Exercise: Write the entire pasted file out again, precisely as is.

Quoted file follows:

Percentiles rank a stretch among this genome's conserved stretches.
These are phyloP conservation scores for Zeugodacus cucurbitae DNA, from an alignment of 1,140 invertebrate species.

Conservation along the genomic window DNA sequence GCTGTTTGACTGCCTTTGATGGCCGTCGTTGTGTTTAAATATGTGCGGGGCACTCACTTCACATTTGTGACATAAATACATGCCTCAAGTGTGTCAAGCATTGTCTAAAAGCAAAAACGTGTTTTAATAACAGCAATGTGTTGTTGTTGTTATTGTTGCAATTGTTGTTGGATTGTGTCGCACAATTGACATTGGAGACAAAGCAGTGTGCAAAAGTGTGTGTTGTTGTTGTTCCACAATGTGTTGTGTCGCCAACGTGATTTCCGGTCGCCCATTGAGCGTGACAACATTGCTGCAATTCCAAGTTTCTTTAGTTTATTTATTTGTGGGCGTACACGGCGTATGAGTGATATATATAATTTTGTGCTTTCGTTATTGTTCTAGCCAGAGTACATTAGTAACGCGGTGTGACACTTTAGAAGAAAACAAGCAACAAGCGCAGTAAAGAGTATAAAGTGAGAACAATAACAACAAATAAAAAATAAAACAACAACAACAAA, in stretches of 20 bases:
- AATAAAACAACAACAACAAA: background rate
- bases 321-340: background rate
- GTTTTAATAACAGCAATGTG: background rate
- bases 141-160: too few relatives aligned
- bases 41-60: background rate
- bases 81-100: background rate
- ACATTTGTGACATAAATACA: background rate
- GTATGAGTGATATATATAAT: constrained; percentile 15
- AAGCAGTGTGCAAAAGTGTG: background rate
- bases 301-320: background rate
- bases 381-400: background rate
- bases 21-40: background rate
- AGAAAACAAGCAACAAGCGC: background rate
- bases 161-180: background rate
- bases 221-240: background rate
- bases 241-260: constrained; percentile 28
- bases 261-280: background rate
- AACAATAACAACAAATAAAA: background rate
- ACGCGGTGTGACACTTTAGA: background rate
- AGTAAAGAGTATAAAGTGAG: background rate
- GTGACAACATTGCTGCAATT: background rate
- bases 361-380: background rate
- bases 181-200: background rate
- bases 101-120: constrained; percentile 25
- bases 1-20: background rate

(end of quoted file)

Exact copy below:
Percentiles rank a stretch among this genome's conserved stretches.
These are phyloP conservation scores for Zeugodacus cucurbitae DNA, from an alignment of 1,140 invertebrate species.

Conservation along the genomic window DNA sequence GCTGTTTGACTGCCTTTGATGGCCGTCGTTGTGTTTAAATATGTGCGGGGCACTCACTTCACATTTGTGACATAAATACATGCCTCAAGTGTGTCAAGCATTGTCTAAAAGCAAAAACGTGTTTTAATAACAGCAATGTGTTGTTGTTGTTATTGTTGCAATTGTTGTTGGATTGTGTCGCACAATTGACATTGGAGACAAAGCAGTGTGCAAAAGTGTGTGTTGTTGTTGTTCCACAATGTGTTGTGTCGCCAACGTGATTTCCGGTCGCCCATTGAGCGTGACAACATTGCTGCAATTCCAAGTTTCTTTAGTTTATTTATTTGTGGGCGTACACGGCGTATGAGTGATATATATAATTTTGTGCTTTCGTTATTGTTCTAGCCAGAGTACATTAGTAACGCGGTGTGACACTTTAGAAGAAAACAAGCAACAAGCGCAGTAAAGAGTATAAAGTGAGAACAATAACAACAAATAAAAAATAAAACAACAACAACAAA, in stretches of 20 bases:
- AATAAAACAACAACAACAAA: background rate
- bases 321-340: background rate
- GTTTTAATAACAGCAATGTG: background rate
- bases 141-160: too few relatives aligned
- bases 41-60: background rate
- bases 81-100: background rate
- ACATTTGTGACATAAATACA: background rate
- GTATGAGTGATATATATAAT: constrained; percentile 15
- AAGCAGTGTGCAAAAGTGTG: background rate
- bases 301-320: background rate
- bases 381-400: background rate
- bases 21-40: background rate
- AGAAAACAAGCAACAAGCGC: background rate
- bases 161-180: background rate
- bases 221-240: background rate
- bases 241-260: constrained; percentile 28
- bases 261-280: background rate
- AACAATAACAACAAATAAAA: background rate
- ACGCGGTGTGACACTTTAGA: background rate
- AGTAAAGAGTATAAAGTGAG: background rate
- GTGACAACATTGCTGCAATT: background rate
- bases 361-380: background rate
- bases 181-200: background rate
- bases 101-120: constrained; percentile 25
- bases 1-20: background rate